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Nappies on the radio

By emd - 23 March 2007 24

If you’re interested in reducing landfill, or want to know more about the environmental issues around cloth nappies, tune into 666 ABC AM at about 2:20pm.

They’ll be talking to Amanda, organiser of Reusable Nappy Week events in Canberra.

To find out more about RNW, read here:

What’s Your opinion?

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24 Responses to
Nappies on the radio
sim_m_o 8:20 pm 24 Mar 07

We bought our huggies disposables in bulk, while they were on special, and we save around 10c per nappy compared to cloth, not to mention it makes an already demanding time of life a little bit simpler.

seepi 7:38 pm 24 Mar 07

Yeah – it seems to be one of those issues that people get really up in arms about. I don’t see why it bothers anyone else if I don’t mind washing a few nappies.

Anyway, cloth nappies are definitely making a comeback now that they are easier to use and made of high tech fabrics that soak up a lot, yet keep the babies dry. Now they are basically shaped like disposables and do up with velcro.

GnT 6:24 pm 24 Mar 07

Didn’t we have this discussion a while back? It seems to keep coming around (and around).

emd 2:00 pm 24 Mar 07

Open wide bonfire, so I can stick this hose in your mouth…

For Vic’s benefit:
Go to Click on the Babies tab, then Nappy Calculator. You can work it out for yourself. I estimate that we save around $1200 per year by using cloth.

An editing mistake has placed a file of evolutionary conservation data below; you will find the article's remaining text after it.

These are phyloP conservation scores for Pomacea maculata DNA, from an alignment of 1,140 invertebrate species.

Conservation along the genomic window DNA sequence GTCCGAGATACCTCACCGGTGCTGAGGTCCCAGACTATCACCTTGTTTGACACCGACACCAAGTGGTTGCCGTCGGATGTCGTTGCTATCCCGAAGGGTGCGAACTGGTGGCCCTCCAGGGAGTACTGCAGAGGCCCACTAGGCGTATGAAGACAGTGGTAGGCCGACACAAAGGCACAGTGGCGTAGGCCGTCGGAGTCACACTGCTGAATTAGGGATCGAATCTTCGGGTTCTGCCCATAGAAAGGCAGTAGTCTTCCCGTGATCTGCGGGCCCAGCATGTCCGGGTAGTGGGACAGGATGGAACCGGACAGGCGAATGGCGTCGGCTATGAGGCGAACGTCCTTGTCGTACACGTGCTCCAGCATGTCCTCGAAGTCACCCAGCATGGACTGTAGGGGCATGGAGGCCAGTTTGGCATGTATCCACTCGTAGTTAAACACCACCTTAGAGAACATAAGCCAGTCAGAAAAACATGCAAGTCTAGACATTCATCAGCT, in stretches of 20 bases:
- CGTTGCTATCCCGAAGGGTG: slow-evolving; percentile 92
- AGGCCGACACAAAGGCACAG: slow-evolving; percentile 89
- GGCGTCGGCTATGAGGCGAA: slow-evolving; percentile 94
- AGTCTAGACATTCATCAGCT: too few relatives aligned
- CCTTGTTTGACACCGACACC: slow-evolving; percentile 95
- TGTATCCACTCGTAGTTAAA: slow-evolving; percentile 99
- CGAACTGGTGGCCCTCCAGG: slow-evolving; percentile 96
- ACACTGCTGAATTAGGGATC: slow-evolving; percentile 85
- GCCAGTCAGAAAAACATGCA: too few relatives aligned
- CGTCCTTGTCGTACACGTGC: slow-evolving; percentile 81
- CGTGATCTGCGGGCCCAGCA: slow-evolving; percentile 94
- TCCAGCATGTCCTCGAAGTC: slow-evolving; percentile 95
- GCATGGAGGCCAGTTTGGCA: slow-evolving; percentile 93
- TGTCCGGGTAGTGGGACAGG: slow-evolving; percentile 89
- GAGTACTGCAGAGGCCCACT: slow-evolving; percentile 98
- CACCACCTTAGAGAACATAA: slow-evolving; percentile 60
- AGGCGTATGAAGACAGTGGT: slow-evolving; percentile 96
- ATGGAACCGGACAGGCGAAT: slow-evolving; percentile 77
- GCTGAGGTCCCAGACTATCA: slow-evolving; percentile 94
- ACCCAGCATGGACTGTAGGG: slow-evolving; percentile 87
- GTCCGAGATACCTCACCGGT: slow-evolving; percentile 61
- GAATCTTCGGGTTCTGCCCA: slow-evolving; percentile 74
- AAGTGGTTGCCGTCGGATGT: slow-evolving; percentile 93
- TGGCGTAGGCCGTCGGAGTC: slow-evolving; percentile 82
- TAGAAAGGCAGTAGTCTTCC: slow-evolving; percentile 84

miz: I use pocket nappies with hemp inserts. They’re more absorbent than an expensive disposable. You are supposed to flush the solids in disposable nappies too, so there shouldn’t be extra work in that for clothies. I wash nappies every 3-4 days with no soaking or Napisan, and don’t have problems with stains because I use polar fleece liners. Given that two kids in nappies meant an extra 2 loads of washing per week, and I was already doing about 4 loads per week of clothes etc, the washload hasn’t been a problem for me. And I work full time.

As for training them to wee at the sound of a whistle, do a Google for elimination communication or infant potty training – it’s gaining popularity and probably the most environmentally friendly way to deal with baby poo.

seepi 11:32 am 24 Mar 07

I’d explain what I meant if I really thought you didn’t understand.

johnboy 11:23 am 24 Mar 07

Everything is made of chemicals Seepi.

seepi 9:58 am 24 Mar 07

Miz times have changed. Nappies are now made of hemp or bamboo, not cotton, so production is much more environmentally sound. And soaking and napisan are old school too – they go straight in the washing machine now.

Cloth nappies are not for everyone, and that is fine, but I don’t see how they can be worse for the environment than something disposable that is full of chemicals and slow to break down.

Again – if washing is so bad, why do we not have more disposable items – clothes, bedding, plates etc etc.

Vic Bitterman 11:42 pm 23 Mar 07

I don’t believe a word you say ash until you demonstrate the bottom line (pun not intended, but only apparent when I posted this).